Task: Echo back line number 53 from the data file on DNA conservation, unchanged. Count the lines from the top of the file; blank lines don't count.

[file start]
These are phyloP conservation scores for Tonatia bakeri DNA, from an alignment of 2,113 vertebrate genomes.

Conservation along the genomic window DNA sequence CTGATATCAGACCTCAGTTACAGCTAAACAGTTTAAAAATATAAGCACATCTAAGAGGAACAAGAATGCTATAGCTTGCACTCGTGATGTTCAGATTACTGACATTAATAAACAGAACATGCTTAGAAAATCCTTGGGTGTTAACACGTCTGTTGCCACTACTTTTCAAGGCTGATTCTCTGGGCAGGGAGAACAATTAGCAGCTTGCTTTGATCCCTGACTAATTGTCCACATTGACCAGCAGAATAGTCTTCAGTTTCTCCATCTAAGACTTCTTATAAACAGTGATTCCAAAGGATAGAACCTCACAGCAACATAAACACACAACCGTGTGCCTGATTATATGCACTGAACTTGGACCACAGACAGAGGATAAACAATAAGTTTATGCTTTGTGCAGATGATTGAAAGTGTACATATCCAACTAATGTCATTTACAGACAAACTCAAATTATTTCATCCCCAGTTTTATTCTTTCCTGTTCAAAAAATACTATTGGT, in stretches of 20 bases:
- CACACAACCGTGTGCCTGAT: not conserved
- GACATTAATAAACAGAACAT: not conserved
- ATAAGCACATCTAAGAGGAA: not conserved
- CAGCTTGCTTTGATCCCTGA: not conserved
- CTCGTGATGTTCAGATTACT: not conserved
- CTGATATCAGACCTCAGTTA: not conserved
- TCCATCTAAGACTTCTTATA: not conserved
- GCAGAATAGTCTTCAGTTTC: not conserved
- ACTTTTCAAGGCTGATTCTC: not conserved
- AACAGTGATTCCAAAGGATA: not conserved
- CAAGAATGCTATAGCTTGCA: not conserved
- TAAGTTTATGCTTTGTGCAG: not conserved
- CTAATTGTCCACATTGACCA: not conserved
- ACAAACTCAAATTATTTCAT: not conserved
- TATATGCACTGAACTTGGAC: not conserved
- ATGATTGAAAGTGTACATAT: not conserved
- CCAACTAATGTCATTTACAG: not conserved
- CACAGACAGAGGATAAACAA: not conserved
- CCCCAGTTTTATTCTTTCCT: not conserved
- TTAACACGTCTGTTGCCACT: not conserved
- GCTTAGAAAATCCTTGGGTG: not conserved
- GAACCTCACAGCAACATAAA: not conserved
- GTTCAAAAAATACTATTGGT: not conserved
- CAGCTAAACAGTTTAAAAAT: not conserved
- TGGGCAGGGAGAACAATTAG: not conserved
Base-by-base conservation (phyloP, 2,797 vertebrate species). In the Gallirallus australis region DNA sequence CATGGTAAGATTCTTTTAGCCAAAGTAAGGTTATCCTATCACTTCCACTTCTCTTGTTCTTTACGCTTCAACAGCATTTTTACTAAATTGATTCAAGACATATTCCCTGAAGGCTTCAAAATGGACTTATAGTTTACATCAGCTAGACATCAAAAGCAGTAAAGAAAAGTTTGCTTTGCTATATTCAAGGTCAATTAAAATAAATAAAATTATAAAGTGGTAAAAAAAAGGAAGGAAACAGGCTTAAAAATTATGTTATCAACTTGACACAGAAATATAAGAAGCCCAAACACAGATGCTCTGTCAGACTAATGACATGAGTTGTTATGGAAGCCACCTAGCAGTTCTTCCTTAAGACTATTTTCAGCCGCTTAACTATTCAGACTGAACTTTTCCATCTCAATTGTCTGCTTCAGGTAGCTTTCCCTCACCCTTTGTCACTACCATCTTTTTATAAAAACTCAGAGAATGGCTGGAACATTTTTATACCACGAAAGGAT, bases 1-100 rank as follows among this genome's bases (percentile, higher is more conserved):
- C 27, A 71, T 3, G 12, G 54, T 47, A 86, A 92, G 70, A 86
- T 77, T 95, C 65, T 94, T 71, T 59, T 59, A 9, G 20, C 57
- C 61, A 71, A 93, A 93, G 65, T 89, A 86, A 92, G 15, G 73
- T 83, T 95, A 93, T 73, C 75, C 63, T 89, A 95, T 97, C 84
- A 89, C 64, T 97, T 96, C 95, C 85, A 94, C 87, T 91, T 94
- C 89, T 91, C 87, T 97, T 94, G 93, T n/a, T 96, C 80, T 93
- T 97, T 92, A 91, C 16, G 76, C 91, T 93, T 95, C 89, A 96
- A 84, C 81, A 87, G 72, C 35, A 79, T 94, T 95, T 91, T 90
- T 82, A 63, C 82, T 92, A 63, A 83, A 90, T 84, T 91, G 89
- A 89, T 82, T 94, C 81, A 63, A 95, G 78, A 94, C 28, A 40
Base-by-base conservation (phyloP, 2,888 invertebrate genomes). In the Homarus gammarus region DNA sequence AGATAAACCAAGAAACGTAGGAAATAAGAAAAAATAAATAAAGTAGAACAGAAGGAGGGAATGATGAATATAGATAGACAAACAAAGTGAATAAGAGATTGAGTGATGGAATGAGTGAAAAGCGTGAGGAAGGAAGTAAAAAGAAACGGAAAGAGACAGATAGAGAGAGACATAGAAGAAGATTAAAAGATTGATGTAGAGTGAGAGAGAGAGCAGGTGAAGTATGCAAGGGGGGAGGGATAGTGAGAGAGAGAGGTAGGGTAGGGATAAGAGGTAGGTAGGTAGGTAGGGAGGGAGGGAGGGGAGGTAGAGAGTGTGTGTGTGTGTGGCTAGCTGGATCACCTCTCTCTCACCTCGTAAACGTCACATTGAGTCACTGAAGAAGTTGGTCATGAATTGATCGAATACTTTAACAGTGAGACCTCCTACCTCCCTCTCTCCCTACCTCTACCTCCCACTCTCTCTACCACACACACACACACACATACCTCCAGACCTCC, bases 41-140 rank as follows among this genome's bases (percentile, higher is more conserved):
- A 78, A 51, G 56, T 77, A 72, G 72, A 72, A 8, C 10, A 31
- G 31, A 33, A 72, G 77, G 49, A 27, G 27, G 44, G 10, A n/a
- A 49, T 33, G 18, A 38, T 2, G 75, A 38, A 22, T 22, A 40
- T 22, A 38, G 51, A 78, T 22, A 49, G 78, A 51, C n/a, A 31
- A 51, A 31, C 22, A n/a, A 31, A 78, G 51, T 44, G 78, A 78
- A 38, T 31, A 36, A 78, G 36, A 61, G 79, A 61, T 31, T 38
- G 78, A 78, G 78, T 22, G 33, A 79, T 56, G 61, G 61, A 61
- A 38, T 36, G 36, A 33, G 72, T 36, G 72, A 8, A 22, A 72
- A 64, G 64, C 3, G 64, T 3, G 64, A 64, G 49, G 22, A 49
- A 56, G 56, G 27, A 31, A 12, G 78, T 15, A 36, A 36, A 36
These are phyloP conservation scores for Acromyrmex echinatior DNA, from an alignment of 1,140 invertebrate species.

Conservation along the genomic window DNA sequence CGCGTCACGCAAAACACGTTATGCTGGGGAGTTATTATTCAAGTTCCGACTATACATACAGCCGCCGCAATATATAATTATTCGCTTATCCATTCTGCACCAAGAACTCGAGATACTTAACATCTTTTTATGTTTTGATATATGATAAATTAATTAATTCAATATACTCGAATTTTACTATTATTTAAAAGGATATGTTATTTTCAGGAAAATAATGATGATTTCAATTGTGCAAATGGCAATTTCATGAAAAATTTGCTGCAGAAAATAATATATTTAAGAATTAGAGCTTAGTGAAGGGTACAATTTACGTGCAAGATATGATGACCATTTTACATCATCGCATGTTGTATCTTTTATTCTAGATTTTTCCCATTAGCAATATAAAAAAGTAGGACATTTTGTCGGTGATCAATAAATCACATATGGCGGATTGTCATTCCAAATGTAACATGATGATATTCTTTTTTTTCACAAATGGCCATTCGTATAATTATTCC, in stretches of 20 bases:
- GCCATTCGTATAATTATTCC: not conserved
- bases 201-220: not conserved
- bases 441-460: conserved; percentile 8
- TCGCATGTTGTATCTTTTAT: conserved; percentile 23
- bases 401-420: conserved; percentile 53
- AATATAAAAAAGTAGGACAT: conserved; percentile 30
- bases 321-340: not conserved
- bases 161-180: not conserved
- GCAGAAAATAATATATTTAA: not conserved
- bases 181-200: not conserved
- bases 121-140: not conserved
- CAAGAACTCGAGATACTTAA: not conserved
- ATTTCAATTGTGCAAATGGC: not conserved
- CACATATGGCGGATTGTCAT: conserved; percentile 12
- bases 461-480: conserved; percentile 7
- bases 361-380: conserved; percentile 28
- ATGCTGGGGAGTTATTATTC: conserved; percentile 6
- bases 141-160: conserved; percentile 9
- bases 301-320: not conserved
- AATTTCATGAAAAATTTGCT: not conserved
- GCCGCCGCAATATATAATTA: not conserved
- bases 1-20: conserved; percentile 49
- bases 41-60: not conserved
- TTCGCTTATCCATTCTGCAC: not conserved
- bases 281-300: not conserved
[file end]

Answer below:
- bases 201-220: not conserved